European Union’s Ban on Animal Testing for Cosmetics to Begin in March

The ban will affect all toiletries and beauty products, from makeup to soap to toothpaste

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It’s been a long and rather divisive journey, but at last, the European Union will prohibit the import and sale of animal tested cosmetics, effective March 11. The ban will affect all toiletries and beauty products, from makeup to soap to toothpaste, according to PR Newswire.

Back in 2003, the European Parliament overwhelmingly approved the ban after 10 years of negotiations — although lawmakers initially agreed to begin enforcing it in 2009. Industry lobbyists managed to delay the ban for a few more years, but now, it seems it’s finally official. European Commissioner for Health and Consumer Policy Tonio Borg confirmed in an open letter to animal testing campaigners: “I believe that the ban should enter into force in March 2013 as Parliament and Council have already decided. I am therefore not planning to propose a postponement or derogation to the ban.”

(MORE: How Much Does Animal Testing Tell Us?)

Animal rights activists are, of course, lauding the ban. “This is truly an historic event and the culmination of over 20 years of campaigning,” Michelle Thew, chief executive of advocacy group Cruelty Free International, said in a statement. “Now we will apply our determination and vision on a global stage to ensure that the rest of the world follows this lead.”

And indeed, it seems a widespread ban on animal tested products could be much more likely than it was just a few years ago. On January 1st, Israel instated a similar ban on the import, sale and marketing of animal tested cosmetics and household cleaners. However, other countries, like China, continue to rely heavily on animal testing. But who knows? As the European Union’s ban takes effect next month, more regions may eventually follow suit.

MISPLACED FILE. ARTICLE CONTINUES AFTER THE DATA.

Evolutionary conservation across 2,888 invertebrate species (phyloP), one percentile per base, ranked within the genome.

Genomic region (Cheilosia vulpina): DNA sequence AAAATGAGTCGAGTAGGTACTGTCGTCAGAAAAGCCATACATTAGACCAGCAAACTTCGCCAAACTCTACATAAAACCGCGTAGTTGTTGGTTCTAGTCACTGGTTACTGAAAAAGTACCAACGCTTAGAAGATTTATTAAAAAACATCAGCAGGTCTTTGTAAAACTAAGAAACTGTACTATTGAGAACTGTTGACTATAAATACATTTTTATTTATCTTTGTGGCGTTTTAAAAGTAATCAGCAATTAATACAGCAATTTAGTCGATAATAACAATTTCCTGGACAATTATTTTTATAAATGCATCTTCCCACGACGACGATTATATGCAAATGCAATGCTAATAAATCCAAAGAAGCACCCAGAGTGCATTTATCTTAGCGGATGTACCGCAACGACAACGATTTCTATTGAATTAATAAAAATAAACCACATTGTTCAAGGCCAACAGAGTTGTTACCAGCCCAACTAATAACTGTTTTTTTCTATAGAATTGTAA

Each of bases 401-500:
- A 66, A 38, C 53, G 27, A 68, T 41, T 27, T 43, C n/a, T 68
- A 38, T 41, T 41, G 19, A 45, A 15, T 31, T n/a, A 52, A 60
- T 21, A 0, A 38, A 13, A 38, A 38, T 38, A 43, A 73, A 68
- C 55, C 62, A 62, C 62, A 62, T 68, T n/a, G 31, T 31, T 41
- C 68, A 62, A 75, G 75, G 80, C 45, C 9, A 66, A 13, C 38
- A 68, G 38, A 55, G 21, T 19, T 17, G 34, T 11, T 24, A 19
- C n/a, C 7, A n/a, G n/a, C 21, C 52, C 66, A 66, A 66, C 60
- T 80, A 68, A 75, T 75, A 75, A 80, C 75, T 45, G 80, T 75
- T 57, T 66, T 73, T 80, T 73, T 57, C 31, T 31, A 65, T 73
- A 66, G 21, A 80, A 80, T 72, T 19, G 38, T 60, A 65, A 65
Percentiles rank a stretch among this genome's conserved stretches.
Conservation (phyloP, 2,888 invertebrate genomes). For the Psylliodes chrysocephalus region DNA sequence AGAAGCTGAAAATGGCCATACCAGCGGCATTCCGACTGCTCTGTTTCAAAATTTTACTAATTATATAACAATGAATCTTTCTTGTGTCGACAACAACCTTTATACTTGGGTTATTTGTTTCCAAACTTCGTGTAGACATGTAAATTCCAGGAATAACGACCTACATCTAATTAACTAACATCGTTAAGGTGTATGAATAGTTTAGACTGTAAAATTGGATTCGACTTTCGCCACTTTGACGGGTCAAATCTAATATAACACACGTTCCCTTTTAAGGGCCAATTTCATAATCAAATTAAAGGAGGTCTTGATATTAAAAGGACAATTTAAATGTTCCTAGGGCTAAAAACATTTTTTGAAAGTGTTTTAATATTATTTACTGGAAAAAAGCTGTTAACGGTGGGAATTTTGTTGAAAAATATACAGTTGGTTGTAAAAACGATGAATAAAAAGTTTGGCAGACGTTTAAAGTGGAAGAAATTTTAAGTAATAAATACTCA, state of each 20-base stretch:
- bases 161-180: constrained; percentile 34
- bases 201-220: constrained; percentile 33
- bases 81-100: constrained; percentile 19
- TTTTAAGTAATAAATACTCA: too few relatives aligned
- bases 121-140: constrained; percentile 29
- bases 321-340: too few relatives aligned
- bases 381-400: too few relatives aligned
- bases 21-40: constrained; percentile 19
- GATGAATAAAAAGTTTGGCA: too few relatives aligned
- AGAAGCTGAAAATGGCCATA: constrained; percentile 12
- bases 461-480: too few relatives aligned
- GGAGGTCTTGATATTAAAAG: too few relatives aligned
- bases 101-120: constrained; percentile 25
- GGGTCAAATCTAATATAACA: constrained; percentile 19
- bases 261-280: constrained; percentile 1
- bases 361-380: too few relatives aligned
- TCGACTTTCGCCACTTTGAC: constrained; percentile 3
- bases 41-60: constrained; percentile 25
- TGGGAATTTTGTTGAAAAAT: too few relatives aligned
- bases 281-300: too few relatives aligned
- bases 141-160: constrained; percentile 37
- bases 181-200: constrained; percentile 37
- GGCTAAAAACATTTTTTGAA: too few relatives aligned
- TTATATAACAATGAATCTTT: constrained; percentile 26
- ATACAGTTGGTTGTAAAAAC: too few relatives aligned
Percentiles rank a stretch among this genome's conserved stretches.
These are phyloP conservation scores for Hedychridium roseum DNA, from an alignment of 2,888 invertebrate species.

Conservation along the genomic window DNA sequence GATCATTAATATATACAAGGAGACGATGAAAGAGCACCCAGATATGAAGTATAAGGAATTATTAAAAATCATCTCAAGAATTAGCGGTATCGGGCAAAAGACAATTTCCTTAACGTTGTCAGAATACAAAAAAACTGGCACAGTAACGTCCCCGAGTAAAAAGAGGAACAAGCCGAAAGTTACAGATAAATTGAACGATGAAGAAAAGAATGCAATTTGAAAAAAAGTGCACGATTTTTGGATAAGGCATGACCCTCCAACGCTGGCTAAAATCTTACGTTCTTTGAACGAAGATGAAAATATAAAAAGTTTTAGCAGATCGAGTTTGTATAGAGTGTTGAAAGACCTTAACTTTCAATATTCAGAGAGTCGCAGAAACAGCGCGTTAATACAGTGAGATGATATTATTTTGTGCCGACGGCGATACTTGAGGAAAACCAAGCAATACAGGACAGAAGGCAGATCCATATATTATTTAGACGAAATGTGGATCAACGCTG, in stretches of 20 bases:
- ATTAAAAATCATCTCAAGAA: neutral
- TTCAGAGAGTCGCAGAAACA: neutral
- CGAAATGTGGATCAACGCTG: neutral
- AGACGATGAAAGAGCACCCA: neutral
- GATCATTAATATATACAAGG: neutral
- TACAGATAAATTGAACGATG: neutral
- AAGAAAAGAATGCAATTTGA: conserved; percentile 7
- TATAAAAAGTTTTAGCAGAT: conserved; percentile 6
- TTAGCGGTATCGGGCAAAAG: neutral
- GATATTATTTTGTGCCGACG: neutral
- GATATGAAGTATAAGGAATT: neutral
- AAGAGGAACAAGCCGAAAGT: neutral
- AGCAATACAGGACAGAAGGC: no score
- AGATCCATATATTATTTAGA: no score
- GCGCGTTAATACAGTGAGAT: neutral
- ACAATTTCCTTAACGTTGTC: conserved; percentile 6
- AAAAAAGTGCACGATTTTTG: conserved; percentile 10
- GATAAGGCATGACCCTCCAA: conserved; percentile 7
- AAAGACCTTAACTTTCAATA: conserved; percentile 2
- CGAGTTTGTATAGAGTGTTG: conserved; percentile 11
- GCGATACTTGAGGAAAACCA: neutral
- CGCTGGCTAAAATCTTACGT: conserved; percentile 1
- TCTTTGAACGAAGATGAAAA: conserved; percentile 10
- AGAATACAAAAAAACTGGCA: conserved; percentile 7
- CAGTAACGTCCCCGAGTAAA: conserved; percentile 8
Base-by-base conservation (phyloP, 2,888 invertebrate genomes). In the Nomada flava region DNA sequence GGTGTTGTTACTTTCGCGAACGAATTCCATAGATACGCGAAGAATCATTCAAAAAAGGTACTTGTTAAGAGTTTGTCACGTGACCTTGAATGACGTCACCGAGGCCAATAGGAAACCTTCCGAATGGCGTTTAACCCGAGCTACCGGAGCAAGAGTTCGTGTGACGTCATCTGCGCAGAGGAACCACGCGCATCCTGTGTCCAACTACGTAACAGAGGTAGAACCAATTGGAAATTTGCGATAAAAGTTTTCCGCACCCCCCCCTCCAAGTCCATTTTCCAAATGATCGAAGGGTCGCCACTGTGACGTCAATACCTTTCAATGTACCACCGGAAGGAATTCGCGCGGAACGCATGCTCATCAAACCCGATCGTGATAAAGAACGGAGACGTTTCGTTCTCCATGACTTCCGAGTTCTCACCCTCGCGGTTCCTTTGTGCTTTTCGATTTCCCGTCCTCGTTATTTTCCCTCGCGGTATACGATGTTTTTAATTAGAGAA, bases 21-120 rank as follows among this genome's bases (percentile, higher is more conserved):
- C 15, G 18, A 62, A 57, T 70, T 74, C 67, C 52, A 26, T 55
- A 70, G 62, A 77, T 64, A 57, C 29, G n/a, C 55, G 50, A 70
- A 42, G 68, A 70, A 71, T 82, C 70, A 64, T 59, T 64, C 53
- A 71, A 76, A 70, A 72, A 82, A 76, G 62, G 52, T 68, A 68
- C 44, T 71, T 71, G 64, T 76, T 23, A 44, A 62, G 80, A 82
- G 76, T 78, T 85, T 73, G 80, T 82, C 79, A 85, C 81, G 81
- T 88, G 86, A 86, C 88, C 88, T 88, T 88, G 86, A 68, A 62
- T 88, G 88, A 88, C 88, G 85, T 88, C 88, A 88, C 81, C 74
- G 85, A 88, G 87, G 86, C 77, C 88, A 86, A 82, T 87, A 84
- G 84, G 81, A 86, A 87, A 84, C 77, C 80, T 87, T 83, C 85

MORE: Swine Flu Shows Need for Better Animal Testing

2 comments
harold.hensel
harold.hensel

There isn't any justification for caustic tests on animals for cosmetics. Not when two companies can duplicate the tests without animals. InVitro is one of them.

RobinKlugerVigfusson
RobinKlugerVigfusson

"And indeed, it seems a widespread ban on animal tested products could be much more likely than it was just a few years ago. On January 1st, Israel instated a similar ban on the import, sale and marketing of animal tested cosmetics and household cleaners. However, other countries, like China, continue to rely heavily on animal testing. But who knows? As the European Union’s ban takes effect next month, more regions may eventually follow suit.'

In case you didn't know, there is no ban on animal testing for cosmetics and household cleaners in the United States.  Why do you only mention China?  

 Next to our allies like Europe, Israel and India, who will probably follow suit and abandon animal testing for cosmetics, we look very backward and some of us don't know what it will take to drag the US into the 21st century and stop the needless torture for vanity products.  It's clear that the FDA has neither the intention or interest, but are content to let corporations like Proctor and Gamble operate with a free hand, fueled by greed and inertia.


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